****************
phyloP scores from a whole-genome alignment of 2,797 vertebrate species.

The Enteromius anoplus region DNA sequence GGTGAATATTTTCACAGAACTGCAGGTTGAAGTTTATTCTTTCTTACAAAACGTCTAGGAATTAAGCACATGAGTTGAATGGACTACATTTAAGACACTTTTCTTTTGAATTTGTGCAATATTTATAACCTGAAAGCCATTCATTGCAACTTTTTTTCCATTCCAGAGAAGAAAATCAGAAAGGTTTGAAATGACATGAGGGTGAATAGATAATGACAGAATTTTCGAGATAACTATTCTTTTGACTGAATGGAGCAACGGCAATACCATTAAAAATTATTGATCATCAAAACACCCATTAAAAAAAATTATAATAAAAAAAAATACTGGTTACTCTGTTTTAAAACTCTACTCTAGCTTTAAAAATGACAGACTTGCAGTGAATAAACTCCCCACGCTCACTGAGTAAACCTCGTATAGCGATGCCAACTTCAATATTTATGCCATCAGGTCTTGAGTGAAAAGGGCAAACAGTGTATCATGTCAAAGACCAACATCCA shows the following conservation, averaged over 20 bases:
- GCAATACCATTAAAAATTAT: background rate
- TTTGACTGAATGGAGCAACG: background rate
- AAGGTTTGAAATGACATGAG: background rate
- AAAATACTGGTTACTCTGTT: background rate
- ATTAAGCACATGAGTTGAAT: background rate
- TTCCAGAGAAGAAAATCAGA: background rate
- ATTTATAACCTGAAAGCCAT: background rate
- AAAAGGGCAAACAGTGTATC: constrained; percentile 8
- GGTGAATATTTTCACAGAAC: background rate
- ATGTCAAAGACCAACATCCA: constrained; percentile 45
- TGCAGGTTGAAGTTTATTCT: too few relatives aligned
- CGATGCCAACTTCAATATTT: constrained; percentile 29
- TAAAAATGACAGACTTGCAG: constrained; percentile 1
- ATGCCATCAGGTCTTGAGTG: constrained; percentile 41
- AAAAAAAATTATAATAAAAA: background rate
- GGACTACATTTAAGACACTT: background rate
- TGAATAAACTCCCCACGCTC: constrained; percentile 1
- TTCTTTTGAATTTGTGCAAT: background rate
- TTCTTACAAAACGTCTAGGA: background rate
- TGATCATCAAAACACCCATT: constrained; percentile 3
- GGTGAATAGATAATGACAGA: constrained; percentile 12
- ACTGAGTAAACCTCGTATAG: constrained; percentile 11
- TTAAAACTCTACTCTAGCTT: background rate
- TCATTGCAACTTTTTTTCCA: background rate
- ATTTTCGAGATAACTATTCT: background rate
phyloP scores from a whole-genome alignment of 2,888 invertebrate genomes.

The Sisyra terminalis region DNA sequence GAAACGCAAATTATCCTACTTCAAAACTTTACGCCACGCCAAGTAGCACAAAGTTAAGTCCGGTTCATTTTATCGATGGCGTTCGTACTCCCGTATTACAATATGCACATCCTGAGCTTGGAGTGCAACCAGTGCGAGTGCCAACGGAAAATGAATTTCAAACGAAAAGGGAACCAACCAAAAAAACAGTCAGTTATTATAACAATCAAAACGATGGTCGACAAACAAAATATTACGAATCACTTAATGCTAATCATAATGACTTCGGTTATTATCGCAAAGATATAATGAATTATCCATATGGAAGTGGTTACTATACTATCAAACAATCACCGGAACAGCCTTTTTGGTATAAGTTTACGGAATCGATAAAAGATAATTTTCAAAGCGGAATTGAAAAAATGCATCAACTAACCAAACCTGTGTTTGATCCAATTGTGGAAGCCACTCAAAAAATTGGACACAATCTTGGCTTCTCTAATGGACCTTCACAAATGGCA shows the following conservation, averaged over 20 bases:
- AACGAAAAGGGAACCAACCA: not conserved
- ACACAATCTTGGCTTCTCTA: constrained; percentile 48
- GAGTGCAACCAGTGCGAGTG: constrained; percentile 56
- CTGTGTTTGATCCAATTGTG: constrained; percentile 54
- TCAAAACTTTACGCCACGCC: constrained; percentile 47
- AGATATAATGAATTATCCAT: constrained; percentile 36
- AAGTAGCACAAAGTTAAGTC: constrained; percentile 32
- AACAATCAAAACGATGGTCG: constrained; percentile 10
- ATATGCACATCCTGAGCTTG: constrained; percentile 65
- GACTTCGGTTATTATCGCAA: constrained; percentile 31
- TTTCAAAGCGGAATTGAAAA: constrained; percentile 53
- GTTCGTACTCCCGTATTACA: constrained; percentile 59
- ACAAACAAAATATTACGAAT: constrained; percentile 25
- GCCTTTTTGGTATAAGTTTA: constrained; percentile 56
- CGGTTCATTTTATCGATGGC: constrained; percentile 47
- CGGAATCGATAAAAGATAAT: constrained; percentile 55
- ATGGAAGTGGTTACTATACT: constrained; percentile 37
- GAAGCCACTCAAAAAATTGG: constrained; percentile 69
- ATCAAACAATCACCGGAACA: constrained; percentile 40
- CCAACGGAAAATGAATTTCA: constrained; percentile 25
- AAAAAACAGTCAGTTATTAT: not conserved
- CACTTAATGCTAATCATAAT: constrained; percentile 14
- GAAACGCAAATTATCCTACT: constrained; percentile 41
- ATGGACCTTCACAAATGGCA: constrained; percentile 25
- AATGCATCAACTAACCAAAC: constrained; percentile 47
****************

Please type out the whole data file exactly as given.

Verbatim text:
phyloP scores from a whole-genome alignment of 2,797 vertebrate species.

The Enteromius anoplus region DNA sequence GGTGAATATTTTCACAGAACTGCAGGTTGAAGTTTATTCTTTCTTACAAAACGTCTAGGAATTAAGCACATGAGTTGAATGGACTACATTTAAGACACTTTTCTTTTGAATTTGTGCAATATTTATAACCTGAAAGCCATTCATTGCAACTTTTTTTCCATTCCAGAGAAGAAAATCAGAAAGGTTTGAAATGACATGAGGGTGAATAGATAATGACAGAATTTTCGAGATAACTATTCTTTTGACTGAATGGAGCAACGGCAATACCATTAAAAATTATTGATCATCAAAACACCCATTAAAAAAAATTATAATAAAAAAAAATACTGGTTACTCTGTTTTAAAACTCTACTCTAGCTTTAAAAATGACAGACTTGCAGTGAATAAACTCCCCACGCTCACTGAGTAAACCTCGTATAGCGATGCCAACTTCAATATTTATGCCATCAGGTCTTGAGTGAAAAGGGCAAACAGTGTATCATGTCAAAGACCAACATCCA shows the following conservation, averaged over 20 bases:
- GCAATACCATTAAAAATTAT: background rate
- TTTGACTGAATGGAGCAACG: background rate
- AAGGTTTGAAATGACATGAG: background rate
- AAAATACTGGTTACTCTGTT: background rate
- ATTAAGCACATGAGTTGAAT: background rate
- TTCCAGAGAAGAAAATCAGA: background rate
- ATTTATAACCTGAAAGCCAT: background rate
- AAAAGGGCAAACAGTGTATC: constrained; percentile 8
- GGTGAATATTTTCACAGAAC: background rate
- ATGTCAAAGACCAACATCCA: constrained; percentile 45
- TGCAGGTTGAAGTTTATTCT: too few relatives aligned
- CGATGCCAACTTCAATATTT: constrained; percentile 29
- TAAAAATGACAGACTTGCAG: constrained; percentile 1
- ATGCCATCAGGTCTTGAGTG: constrained; percentile 41
- AAAAAAAATTATAATAAAAA: background rate
- GGACTACATTTAAGACACTT: background rate
- TGAATAAACTCCCCACGCTC: constrained; percentile 1
- TTCTTTTGAATTTGTGCAAT: background rate
- TTCTTACAAAACGTCTAGGA: background rate
- TGATCATCAAAACACCCATT: constrained; percentile 3
- GGTGAATAGATAATGACAGA: constrained; percentile 12
- ACTGAGTAAACCTCGTATAG: constrained; percentile 11
- TTAAAACTCTACTCTAGCTT: background rate
- TCATTGCAACTTTTTTTCCA: background rate
- ATTTTCGAGATAACTATTCT: background rate
phyloP scores from a whole-genome alignment of 2,888 invertebrate genomes.

The Sisyra terminalis region DNA sequence GAAACGCAAATTATCCTACTTCAAAACTTTACGCCACGCCAAGTAGCACAAAGTTAAGTCCGGTTCATTTTATCGATGGCGTTCGTACTCCCGTATTACAATATGCACATCCTGAGCTTGGAGTGCAACCAGTGCGAGTGCCAACGGAAAATGAATTTCAAACGAAAAGGGAACCAACCAAAAAAACAGTCAGTTATTATAACAATCAAAACGATGGTCGACAAACAAAATATTACGAATCACTTAATGCTAATCATAATGACTTCGGTTATTATCGCAAAGATATAATGAATTATCCATATGGAAGTGGTTACTATACTATCAAACAATCACCGGAACAGCCTTTTTGGTATAAGTTTACGGAATCGATAAAAGATAATTTTCAAAGCGGAATTGAAAAAATGCATCAACTAACCAAACCTGTGTTTGATCCAATTGTGGAAGCCACTCAAAAAATTGGACACAATCTTGGCTTCTCTAATGGACCTTCACAAATGGCA shows the following conservation, averaged over 20 bases:
- AACGAAAAGGGAACCAACCA: not conserved
- ACACAATCTTGGCTTCTCTA: constrained; percentile 48
- GAGTGCAACCAGTGCGAGTG: constrained; percentile 56
- CTGTGTTTGATCCAATTGTG: constrained; percentile 54
- TCAAAACTTTACGCCACGCC: constrained; percentile 47
- AGATATAATGAATTATCCAT: constrained; percentile 36
- AAGTAGCACAAAGTTAAGTC: constrained; percentile 32
- AACAATCAAAACGATGGTCG: constrained; percentile 10
- ATATGCACATCCTGAGCTTG: constrained; percentile 65
- GACTTCGGTTATTATCGCAA: constrained; percentile 31
- TTTCAAAGCGGAATTGAAAA: constrained; percentile 53
- GTTCGTACTCCCGTATTACA: constrained; percentile 59
- ACAAACAAAATATTACGAAT: constrained; percentile 25
- GCCTTTTTGGTATAAGTTTA: constrained; percentile 56
- CGGTTCATTTTATCGATGGC: constrained; percentile 47
- CGGAATCGATAAAAGATAAT: constrained; percentile 55
- ATGGAAGTGGTTACTATACT: constrained; percentile 37
- GAAGCCACTCAAAAAATTGG: constrained; percentile 69
- ATCAAACAATCACCGGAACA: constrained; percentile 40
- CCAACGGAAAATGAATTTCA: constrained; percentile 25
- AAAAAACAGTCAGTTATTAT: not conserved
- CACTTAATGCTAATCATAAT: constrained; percentile 14
- GAAACGCAAATTATCCTACT: constrained; percentile 41
- ATGGACCTTCACAAATGGCA: constrained; percentile 25
- AATGCATCAACTAACCAAAC: constrained; percentile 47